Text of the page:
As I’ve mentioned before, each month I write an article for Permaculture Noosa - ‘Perma News’.
Last month I started writing about ‘Superfoods For Your Soil’ and this month I’ll continue with this theme and include another fantastic plant that will benefit your soil and gardens.
Pigeon Pea - Cajanus cajan
Pigeon Pea belongs to Fabaceae or Leguminosae, commonly known as the legume family. Pigeon Pea is a perennial, evergreen shrub, growing to over 3m tall. It has a life span of about 5 years, with seed production declining each year.
Pigeon Pea suits a sub-tropical to tropical climate and thrives in a warm position with adequate water. It prefers warmer temperatures and is not frost tolerant.
Pigeon Pea tolerates various soil types, low nutrient levels and will grow well in a soil pH from 5 to 8.
As a member of the legume family, Pigeon Pea produces bright yellow pea-like flowers and is followed by seed pods, starting green then turning brown as they dry.
Usually a large quantity of seed pods are produced which can be harvested and dried ready for storage. The seeds have a high germination rate, so consider this if you are using the clippings around your garden.
Pigeon Pea has many uses. The foliage can be chopped and used as a soil improver and the seed pods can be harvested green to provide a green pea or dried and used in a similar way as lentils or other dried peas.
If you don’t want the seeds germinating throughout your garden areas, then remove all seed pods before pruning and using on the soil.
Being a legume, Pigeon Pea has the ability to obtain and store nitrogen. This happens with the aid of bacteria called ‘Rhizobium’. These bacteria live in nodules on the plants roots and can take nitrogen from the air and convert it for the plants use. This is called ‘Nitrogen Fixation’. To allow for this process and to use Pigeon Pea as a nitrogen improver, the seeds of this plant must have an inoculant present when sown. The inoculant contains the bacteria needed for the specific legume.
To grow Pigeon Pea successfully sow seeds during Spring and include the inoculant. For good germination it’s best to soak seeds overnight before sowing. When Pigeon Pea seeds are purchased the suitable inoculant is included. I purchase seeds from Green Harvest (www.greenharvest.com.au) and inoculant and instructions are included.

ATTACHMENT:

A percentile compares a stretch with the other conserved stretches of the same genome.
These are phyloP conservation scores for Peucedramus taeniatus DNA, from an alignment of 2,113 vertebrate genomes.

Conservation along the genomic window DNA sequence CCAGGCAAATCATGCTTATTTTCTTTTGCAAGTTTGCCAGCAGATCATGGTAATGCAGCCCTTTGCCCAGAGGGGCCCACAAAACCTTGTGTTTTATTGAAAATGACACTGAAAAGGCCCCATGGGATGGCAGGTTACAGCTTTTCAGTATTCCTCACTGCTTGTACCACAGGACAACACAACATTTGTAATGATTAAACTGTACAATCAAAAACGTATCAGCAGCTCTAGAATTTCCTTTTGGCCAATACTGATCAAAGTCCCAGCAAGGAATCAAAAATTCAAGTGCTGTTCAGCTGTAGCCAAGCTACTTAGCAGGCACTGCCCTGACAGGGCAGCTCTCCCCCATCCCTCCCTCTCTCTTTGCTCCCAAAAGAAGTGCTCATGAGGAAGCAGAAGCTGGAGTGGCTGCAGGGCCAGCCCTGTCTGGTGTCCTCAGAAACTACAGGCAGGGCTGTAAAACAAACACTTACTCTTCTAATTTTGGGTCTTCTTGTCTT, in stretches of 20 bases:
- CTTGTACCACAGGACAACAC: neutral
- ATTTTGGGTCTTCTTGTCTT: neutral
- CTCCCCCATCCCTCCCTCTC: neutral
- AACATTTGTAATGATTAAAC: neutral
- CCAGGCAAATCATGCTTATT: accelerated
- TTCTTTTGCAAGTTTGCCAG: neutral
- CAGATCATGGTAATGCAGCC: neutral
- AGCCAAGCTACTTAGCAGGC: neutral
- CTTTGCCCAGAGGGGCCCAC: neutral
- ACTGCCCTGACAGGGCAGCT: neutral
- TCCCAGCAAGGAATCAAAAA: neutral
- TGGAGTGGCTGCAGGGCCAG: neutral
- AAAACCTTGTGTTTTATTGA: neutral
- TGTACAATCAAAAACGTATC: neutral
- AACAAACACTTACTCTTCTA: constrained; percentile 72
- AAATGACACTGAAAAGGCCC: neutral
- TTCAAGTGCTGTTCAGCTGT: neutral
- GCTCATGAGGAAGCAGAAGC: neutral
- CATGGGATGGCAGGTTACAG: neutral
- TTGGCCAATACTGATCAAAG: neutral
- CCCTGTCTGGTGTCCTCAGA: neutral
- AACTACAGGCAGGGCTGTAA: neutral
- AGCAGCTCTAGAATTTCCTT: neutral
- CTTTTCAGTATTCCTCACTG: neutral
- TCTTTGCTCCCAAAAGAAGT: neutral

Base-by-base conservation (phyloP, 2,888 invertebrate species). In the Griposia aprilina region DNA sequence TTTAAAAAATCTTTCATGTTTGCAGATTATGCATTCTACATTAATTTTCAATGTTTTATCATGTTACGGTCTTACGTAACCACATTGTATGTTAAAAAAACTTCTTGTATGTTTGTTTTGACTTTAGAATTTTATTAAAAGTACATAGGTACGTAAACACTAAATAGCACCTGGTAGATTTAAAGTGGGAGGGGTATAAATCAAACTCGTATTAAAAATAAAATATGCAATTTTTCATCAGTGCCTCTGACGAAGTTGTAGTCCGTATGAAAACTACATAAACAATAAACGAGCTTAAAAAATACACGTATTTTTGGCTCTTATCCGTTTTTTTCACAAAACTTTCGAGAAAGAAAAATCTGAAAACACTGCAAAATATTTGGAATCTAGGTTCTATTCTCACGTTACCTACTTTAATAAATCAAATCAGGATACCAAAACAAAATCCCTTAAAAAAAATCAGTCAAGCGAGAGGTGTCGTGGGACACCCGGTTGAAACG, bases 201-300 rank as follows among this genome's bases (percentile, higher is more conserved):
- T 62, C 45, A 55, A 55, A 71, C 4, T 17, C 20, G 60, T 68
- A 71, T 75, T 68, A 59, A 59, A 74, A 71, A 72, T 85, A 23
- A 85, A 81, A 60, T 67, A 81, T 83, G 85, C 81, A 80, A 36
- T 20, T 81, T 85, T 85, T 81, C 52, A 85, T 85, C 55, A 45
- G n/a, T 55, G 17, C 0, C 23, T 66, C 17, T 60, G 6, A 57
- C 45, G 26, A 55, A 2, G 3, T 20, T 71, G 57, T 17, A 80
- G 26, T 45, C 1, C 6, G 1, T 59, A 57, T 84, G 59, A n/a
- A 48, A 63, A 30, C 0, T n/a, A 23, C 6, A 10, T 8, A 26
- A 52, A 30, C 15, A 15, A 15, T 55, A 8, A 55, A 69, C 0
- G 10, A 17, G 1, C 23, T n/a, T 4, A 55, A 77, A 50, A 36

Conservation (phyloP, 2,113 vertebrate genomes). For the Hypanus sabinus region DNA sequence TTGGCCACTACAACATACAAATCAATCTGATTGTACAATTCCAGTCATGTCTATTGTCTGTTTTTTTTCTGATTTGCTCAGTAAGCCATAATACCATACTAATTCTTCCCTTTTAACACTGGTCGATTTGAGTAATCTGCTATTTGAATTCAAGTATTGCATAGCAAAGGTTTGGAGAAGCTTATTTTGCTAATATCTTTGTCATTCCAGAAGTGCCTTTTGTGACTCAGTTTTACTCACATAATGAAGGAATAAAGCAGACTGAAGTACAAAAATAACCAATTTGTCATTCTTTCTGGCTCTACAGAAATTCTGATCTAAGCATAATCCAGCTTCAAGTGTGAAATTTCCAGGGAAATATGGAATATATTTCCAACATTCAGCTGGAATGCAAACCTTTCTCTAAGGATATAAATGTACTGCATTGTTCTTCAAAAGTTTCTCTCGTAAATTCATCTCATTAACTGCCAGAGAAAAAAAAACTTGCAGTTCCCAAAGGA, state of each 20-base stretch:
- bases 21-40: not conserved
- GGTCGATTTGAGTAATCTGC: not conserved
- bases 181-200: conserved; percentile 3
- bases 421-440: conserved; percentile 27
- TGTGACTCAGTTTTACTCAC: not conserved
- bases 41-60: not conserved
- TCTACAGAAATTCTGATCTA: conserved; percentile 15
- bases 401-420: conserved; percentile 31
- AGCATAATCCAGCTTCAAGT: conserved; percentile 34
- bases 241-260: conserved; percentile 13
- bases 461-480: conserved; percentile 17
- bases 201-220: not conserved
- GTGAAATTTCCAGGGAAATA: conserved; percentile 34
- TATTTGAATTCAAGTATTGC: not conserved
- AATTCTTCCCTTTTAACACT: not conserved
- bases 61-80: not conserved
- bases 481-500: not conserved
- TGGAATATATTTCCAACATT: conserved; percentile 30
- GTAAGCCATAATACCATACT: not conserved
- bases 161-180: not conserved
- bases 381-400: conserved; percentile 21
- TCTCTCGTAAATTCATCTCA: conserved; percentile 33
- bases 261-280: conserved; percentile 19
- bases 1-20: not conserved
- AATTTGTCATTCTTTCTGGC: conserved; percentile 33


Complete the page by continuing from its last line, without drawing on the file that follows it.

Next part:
If you have previously used an inoculant when sowing Pigeon Pea seeds you can collect and use seeds from the plant, but more inoculant would be required if growing the legume in a different area of the garden/property.
Pigeon Pea has many uses in the garden. When planting fruit trees I plant a Pigeon Pea with larger trees or Comfrey with smaller trees. It’s very handy to have green leafy clippings close by to help feed the soil.
Use the lush green foliage as a chop and drop around fruit trees, in garden beds or over sweet potato or potato crops. I have many pigeon pea planted through the sweet potato area to allow for chopping and mulching over the sweet potato vines. This helps to improve the humus layer over the sweet potato.
You should always cover the green clippings (nitrogen) with a layer of mulch (carbon) to ensure the nitrogen from the green leaves are contained and there’s no moisture or nutrient loss. Blood and bone can be sprinkled over the green layer to help with decomposition of the prunings. Then again, cover with a layer of mulch and water well.
You can also plant Pigeon Pea as a wind break or prune to form a hedge. As it’s a short lived perennial you may need to plant more of the same or another plant species to replace it.
Soak the peas before use and use in a similar way to lentils. They taste delicious in soups, stews, burgers, dahl, curry dishes and other asian dishes. The peas can also be soaked and sprouted or ground to make flour similar to Besan Flour. Pigeon Peas are high in protein and many vitamins, so a very handy plant to grow in your garden.
I hope you try growing this very useful and multi-functional plant this spring and enjoy all the rewards it offers.
© cath manuel 2012